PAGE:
Colin Towns - Stand well back and watch sparks fly
Colin Towns is enthusing about the musicians in his new band, Blue Touch Paper. His drummer, the indecently talented, German-born Benny Greb, though not a household name, is a musician whose YouTube clips attract views in the hundreds of thousands. Percussionist Stephan Maass flits effortlessly between stadium rock and African music and saxophonist Mark Lockheart, guitarist Chris Montague and bassist Edward Maclean are all players for whom adaptability is a way of life.
“They’re amazing. The only thing they haven’t got going for them is their keyboard player,” says Towns. “They have to put up with me.”
He’s being unduly hard on himself. Blue Touch Paper may be the first band Towns has actually played in for almost thirty years – his last regular gig as a working keyboard player was with former Deep Purple singer Ian Gillan’s band Gillan – but he hasn’t lost his touch or failed to keep up with the technological advances in the interim. His ‘day job’ has seen to that.
As one of the most prolific composers of film and television soundtracks in Europe, Towns has amassed a vast library of sounds and samples and as Blue Touch Paper’s debut album, Stand Well Back, demonstrates, he has the chops to put them to use in music that keeps the band members on their toes.
“I’ve always seen my role as a writer to create situations where musicians are taken somewhere they wouldn’t normally go,” says Towns, whose work in jazz with his own Mask Orchestra and with the top class NDR and HR radio orchestras in Germany has produced some of the finest writing and arranging of the past twenty years. “Even in jazz I’ve found that, if you give musicians a set of chords to play over they’ll play what they know. It may be fantastic and they may have a huge vocabulary but it’ll still be what they know.”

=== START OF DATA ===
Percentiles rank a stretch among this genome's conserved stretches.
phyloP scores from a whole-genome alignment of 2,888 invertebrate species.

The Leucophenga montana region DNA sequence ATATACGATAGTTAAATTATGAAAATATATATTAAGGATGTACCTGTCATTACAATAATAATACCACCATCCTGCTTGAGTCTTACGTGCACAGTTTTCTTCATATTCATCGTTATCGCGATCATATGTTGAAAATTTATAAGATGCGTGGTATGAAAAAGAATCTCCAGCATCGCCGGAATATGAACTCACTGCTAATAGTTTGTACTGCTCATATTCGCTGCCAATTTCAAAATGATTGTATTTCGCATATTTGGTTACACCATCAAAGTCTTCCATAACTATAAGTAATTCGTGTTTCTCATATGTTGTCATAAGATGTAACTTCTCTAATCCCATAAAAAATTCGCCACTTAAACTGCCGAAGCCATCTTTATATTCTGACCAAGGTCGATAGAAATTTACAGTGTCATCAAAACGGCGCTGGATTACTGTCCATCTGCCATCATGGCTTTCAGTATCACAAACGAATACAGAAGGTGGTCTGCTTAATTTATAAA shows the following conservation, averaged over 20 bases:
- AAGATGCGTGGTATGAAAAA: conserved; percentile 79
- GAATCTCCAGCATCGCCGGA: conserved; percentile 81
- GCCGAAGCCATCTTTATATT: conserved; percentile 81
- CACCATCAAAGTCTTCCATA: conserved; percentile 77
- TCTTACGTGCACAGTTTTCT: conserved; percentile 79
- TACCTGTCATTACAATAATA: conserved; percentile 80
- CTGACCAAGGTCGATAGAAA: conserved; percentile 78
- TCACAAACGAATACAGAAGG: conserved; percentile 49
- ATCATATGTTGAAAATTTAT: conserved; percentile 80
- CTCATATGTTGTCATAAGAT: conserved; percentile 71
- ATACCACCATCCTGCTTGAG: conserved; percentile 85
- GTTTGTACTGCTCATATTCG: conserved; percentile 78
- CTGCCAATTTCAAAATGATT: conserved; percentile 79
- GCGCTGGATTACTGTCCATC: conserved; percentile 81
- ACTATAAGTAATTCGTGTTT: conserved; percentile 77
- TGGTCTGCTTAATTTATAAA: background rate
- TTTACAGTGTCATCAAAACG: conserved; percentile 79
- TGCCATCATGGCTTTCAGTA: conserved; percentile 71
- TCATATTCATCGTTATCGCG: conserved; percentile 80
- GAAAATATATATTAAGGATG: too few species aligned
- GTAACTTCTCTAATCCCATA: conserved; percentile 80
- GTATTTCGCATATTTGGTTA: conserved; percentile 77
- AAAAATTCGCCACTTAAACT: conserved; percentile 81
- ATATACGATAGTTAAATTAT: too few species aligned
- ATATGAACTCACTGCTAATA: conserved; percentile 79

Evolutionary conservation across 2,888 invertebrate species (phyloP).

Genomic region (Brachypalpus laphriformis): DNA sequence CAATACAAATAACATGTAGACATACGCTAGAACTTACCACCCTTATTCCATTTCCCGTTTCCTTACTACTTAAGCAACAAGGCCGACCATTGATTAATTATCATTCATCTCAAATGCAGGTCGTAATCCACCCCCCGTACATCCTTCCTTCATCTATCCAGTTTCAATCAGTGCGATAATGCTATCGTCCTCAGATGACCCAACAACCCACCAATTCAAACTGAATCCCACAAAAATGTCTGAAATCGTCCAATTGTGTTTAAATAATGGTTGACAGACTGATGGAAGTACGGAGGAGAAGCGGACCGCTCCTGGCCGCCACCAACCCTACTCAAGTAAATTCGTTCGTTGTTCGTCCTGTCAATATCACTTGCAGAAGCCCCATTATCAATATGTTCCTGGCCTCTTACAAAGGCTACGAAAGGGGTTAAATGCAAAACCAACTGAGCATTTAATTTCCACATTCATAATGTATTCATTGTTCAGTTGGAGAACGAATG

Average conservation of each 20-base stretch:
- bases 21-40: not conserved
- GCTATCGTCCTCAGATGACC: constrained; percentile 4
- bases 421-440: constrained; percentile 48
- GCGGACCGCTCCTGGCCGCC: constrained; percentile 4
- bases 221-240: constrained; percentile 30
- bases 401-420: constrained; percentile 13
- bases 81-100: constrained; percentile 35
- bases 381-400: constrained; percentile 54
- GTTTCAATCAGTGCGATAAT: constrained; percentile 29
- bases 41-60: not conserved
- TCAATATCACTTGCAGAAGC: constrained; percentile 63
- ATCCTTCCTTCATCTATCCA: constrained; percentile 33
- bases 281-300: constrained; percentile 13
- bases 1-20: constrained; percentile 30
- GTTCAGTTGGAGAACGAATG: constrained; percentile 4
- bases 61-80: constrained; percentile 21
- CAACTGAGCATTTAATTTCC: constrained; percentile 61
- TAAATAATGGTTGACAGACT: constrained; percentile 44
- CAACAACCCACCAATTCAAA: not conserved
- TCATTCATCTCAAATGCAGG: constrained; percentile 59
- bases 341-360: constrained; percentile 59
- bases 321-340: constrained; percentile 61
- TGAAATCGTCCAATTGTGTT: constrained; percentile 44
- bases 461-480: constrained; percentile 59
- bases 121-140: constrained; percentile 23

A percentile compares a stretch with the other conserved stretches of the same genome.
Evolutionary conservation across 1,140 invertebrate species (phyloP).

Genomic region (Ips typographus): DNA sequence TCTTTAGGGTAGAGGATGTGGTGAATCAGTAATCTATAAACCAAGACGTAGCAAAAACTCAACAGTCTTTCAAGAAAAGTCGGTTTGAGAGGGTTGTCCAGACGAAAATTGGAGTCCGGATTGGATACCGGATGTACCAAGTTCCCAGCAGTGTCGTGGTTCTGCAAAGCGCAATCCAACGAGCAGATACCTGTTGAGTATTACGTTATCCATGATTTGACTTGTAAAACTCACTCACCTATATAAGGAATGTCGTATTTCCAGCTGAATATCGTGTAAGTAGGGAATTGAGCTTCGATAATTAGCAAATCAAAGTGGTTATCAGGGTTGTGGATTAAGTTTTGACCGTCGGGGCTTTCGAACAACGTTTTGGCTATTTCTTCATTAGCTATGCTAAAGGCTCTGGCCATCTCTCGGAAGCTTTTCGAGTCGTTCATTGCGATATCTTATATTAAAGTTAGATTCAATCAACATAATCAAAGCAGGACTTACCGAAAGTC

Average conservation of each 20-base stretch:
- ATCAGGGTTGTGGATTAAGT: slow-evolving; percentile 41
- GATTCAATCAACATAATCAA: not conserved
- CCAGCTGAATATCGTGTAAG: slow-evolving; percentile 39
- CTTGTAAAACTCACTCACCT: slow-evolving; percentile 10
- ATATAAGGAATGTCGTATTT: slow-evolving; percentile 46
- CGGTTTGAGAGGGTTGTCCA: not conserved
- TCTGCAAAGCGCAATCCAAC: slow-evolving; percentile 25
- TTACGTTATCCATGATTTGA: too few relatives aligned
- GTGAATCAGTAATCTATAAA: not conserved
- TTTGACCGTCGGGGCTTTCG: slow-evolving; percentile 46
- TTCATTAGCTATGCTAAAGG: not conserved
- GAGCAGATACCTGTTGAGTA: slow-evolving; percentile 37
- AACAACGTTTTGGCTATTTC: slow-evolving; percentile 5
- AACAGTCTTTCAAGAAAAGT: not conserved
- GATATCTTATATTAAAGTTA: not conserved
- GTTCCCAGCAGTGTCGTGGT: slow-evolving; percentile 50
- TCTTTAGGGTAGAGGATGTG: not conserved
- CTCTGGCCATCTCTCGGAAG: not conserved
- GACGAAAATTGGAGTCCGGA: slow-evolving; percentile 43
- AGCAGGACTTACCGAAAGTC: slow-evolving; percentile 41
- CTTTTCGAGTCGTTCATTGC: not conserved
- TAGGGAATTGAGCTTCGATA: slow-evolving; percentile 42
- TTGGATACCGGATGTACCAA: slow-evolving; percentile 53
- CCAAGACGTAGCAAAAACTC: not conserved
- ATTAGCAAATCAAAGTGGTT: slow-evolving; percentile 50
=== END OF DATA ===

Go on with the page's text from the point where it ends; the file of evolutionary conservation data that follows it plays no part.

With Blue Touch Paper he wanted to draw on the jazz tradition and introduce elements of rock music, classical and world music, and at the same time throw out the rule book that jazz has acquired but didn’t need in its early stages of development.
“I didn’t want it to be jazz-rock, because that has associations that are very 1970s,” he says. “But I wanted all of those elements and to use electronic advancements. I like to look back and look forward and I wanted to create something that reflects the fact that we are living in the twenty-first century. If you look at the old blues singers, they were singing about their lives. We’re not blues singers but our music can still tell people about the way we live. I don’t think what we’re doing is particularly radical but it’s not playing safe and I love the fact that we can use space because space can be as musical as something that’s full-on and busy.”
Since parting with Gillan in the mid 1980s after eight albums that he composed for as well as played on, Towns has, he says, been lucky. He’s never been one for networking but he has been in the right place at the right time. While working on the soundtrack to Bellman and True for George Harrison’s Handmade films he was approached by the then head of drama serials at the BBC, Michael Wearing, and commissioned to write the music for Blind Justice, a series that lifted the lid on many of the legal scandals of the time.
From there the work started pouring in. Our Friends in the North, Dalziel & Pascoe, Cold Blood and more recently the beautifully played tango that provides the theme tune for Doc Martin are just some of the themes and soundtracks that have allowed Towns to subsidise the music he creates on his own initiative. When he wants to put together something for his Mask Orchestra he actually saves up, as he did as a teenager buying new keyboards and copious books on arranging theory, to pay for the musicians and release the music on his own label, Provocateur.
Blue Touch Paper is an idea that he’s wanted to bring to fruition for ages, he says. Writing the music wasn’t a problem as he writes all the time, whether it’s for commission or his own use, and the pieces that survive his ‘come back to them after three months and see if they still stand up’ sifting process were starting to build up.